Zverev victory gives Europe a 3-0 lead
“To understand the present you have to honor the past,” says Roger Federer in a promotional video for the Laver Cup, but what of the future? Well we had a glimpse of the next generation on the opening day of the new team competition, when Alexander Zverev beat the man who could be his major rival over the next 10 years, Denis Shapovalov.
The greatest rivalries offer contrasts in styles, and seldom produce a bad match as a result. Even when one player was not in their best form, Borg and Connors, Borg and McEnroe, Evert and Navratilova, Sampras and Agassi, and Federer and Nadal always served up a very watchable spectacle, and in their two matches to date, the German and the Canadian have shown their ability to do the same.
Zverev followed up his 6-4 7-5 win in Montreal six weeks ago with a 7-6(3) 7-6(5) win to give Team Europe a 3-0 lead and a clean sweep of the singles on the opening day of the Laver Cup. It was 109 minutes of contrasting, enthralling and mostly high-quality tennis, Zverev pitting his powerful groundstrokes against the more angled and net-rushing game of his left-handed opponent.The two men’s games are made to bring out the best in each other. Zverev’s game is the current idiom of big forehand, two-handed backhand, and big serve. Shapovalov has a more all-court game, using his racket as a flashing blade on his one-handed backhand, looking to push his opponent as wide as possible, and racing into the net whenever he opens up the court. Shapovalov could well end up with as much variety as Federer and McEnroe, but he’s two years younger than McEnroe was when he won his first Slam, and three years younger than Federer. He will need time.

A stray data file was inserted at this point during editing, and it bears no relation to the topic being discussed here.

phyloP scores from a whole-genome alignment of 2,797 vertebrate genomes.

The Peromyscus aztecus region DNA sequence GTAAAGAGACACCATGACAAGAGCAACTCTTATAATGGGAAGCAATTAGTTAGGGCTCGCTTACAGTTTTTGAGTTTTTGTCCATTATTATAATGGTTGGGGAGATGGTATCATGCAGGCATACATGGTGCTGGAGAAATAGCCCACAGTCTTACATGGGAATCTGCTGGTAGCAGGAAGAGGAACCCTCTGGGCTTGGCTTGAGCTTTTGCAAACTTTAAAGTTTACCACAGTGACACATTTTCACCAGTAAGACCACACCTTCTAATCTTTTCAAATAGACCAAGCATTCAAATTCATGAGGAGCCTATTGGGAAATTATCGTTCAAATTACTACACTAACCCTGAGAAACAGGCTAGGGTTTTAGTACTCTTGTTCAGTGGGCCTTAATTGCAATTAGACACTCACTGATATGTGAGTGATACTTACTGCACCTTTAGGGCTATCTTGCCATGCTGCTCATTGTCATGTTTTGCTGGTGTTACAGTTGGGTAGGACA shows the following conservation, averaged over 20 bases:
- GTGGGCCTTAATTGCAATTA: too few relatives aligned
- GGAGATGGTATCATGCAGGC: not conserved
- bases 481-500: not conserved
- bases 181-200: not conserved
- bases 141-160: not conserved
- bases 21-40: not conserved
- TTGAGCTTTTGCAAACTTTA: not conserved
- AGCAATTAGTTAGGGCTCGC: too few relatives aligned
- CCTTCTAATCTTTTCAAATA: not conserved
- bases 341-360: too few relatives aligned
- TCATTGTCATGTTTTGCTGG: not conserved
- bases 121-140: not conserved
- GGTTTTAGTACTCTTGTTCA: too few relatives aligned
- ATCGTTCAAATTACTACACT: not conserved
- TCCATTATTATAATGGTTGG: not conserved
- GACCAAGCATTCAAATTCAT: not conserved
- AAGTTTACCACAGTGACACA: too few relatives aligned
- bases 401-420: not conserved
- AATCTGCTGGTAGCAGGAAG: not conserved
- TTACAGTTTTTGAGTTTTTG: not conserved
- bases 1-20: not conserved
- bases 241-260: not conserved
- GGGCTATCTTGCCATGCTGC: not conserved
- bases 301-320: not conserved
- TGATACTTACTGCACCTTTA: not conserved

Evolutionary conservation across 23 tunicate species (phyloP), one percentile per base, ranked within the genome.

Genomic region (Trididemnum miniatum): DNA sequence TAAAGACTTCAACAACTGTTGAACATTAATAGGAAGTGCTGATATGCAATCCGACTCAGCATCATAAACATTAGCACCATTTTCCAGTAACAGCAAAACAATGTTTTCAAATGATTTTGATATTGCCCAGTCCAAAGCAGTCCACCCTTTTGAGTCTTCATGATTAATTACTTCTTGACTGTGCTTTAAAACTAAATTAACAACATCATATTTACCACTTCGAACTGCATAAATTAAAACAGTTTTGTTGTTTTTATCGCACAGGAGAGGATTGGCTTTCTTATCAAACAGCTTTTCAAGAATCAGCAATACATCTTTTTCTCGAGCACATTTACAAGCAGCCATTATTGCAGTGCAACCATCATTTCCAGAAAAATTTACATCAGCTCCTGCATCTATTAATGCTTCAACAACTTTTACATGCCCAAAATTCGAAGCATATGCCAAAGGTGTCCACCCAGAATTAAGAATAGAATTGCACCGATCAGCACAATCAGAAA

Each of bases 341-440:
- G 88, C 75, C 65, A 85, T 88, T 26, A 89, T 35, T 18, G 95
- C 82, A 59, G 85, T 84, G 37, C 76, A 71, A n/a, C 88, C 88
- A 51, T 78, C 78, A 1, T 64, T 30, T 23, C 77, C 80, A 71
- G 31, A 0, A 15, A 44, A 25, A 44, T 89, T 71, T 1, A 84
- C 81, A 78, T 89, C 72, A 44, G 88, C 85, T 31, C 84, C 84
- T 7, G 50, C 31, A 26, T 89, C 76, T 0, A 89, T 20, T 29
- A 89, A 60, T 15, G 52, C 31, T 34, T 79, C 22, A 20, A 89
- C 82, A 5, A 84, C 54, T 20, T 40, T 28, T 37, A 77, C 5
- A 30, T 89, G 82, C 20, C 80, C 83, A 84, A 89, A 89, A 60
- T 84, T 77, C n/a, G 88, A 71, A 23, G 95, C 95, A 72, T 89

In the end, Zverev’s additional two years made an ocean of difference in a very close match. His experience on the tour, that has delivered him two Masters-1000 titles this year and taken him to No 4 in the world rankings, meant he was more solid on the baseline, and he played the bigger points better.
The 20-year-old Zverev played a superb 20-stroke rally at 4-5 30-40 when Shapovalov threatened to snatch the first set. The German was always ahead in the first set tiebreak, and he refused to buckle after missing four match points on the Shapovalov serve at 5-4 in the second. By contrast, the 18-year-old Canadian still has to make better choices about which of his impressive backhands to use – he was a shade slow to get wise to the value of the sliced return – and he threw in a fatal double-fault at 5-5 in the second set tiebreak, allowing Zverev to wrap up victory with an ace.
Asked what he’s still lacking compared with Zverev, Shapovalov replied: “His serve is unbelievably difficult to read, and he’s so much more solid from the baseline. There are lots of things I have to improve on, but one of the main ones is to be able to control points from the baseline the way Sascha can.”
To both players’ credit, they are not yet talking in terms of a rivalry. “We’ve only played twice,” said Zverev. “Maybe in 10 or 12 years people will look back and say we had a good rivalry, but it’s too early to say that now. Because of our age we’ve only played each other a couple of times. It’s also important not just to talk about me and Denis – there’s Dominic [Thiem] and Nick [Kyrgios] as well, and they could become rivals in time.”
Whatever else happens at this Laver Cup, the Prague crowd has already had a look into tennis’s crystal ball – and should like what it’s seen.